Double Digit Farm Pond Bass! GON member, fatback, caught a hawg earlier this week on a weightless green pumpkin YUM Dinger! Congrats! Check out his story here.
First Fish: Celebrate this shellcracker success story here!
Lake Oconee First Spotted Bass Record: Austin Skinner catches the 5.20-lb Spotted Bass on a Carolina rig with a Zoom green-pumpkin lizard in Lake Oconee. Read the GON report here.
Coosa River – Longnose Gar Record: Congratulations to Rachel Harrison of Adairsville who caught this monster Longnose Gar on March 19th on the Coosa River near Rome. It weighed a whopping 31 lb, 2 oz, replacing the state record from 2013 (30 lb, 13 oz). Longnose gar (Lepisosteus osseus) are members of the gar family and are considered relics from a large group of primitive fishes. Longnose gar have an elongated body, are greenish black on top and yellow toward the belly. They have black spots along their sides and fins. A long, narrow snout contains many sharp needle-like teeth. They prefer weedy areas of deep or shallow lakes and streams. Gar feed primarily on other fish.
Lanier Tailwater Wild Browns: (From Fisheries Biologist Hunter Roop) – Continues to produce impressive brown trout as we enter the spring season. This week, ‘Hooch angler Phil Hutcheson was proud to showcase this stout 26” brown trout caught and released in the upper reaches of the Lanier tailwater. Large brown trout like Phil’s feed almost exclusively on fish, including other brown trout, so if you’re trophy hunting this spring, be sure to tie on big streamers or other fish-imitating artificial lures like Rapala Countdowns. Target large woody structure along the channel to increase your chances of success!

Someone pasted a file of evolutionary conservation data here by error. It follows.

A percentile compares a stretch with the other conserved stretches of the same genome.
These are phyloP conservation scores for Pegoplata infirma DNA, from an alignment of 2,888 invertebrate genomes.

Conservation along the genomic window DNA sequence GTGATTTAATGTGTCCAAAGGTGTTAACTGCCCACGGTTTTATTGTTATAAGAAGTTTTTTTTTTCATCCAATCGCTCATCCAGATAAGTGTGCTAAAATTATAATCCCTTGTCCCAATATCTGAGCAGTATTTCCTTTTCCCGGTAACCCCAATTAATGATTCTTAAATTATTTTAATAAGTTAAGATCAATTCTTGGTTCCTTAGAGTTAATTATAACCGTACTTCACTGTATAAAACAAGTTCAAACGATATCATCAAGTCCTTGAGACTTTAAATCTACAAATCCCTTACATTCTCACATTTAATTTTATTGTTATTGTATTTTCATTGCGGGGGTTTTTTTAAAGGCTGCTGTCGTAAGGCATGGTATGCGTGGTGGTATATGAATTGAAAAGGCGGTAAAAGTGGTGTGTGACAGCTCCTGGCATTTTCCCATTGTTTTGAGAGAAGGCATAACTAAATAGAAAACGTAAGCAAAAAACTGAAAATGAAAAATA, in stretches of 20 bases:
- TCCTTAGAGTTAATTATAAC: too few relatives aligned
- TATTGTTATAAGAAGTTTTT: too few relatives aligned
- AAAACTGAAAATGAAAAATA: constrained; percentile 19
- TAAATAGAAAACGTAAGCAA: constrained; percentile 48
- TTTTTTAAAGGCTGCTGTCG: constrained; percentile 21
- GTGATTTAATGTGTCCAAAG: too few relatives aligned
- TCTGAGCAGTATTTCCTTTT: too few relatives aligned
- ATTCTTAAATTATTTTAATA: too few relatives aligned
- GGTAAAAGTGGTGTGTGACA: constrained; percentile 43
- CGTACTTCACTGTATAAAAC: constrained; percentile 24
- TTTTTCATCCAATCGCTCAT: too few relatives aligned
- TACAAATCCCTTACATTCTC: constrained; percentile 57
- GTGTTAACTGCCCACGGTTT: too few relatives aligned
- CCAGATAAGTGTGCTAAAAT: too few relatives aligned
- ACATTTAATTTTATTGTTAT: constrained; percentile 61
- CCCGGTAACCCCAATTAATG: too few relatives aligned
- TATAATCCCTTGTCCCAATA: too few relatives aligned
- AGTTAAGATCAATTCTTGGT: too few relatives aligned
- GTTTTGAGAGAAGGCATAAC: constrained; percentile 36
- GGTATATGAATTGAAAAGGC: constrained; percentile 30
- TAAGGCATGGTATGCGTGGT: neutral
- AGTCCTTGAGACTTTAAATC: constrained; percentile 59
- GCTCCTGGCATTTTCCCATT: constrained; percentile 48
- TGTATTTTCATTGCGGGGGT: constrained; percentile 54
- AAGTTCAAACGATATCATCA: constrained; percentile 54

Chattahoochee Headwater Brown Trout: Congrats to Killer Kyle on his 22” Chattahoochee Headwater Brown Trout! GON post here.
Trout Fishing in Georgia:
Are you new to trout fishing in Georgia? We’ve got several resources that we can recommend to you:
- What you need: Keep it simple! Bump salmon eggs, corn, worms or crickets slowly along the bottom of pools. An ultralight spinning or spincast outfit spooled with 4-pound-test monofilament, a small hook and a few BB-sized split shot are all the tackle you need. If you prefer to cast spinners, Panther Martins and rooster tails work great! A personal favorite is yellow with red dots.
- Information Station: Check out our Trout Page. Here, you can sign up to receive emails that notify you of recently stocked streams. You can also access trout fishing regulations, and the Trout Stream Interactive Map. GADNR hatchery crews stock weekly from mid-March until early September (schedule HERE).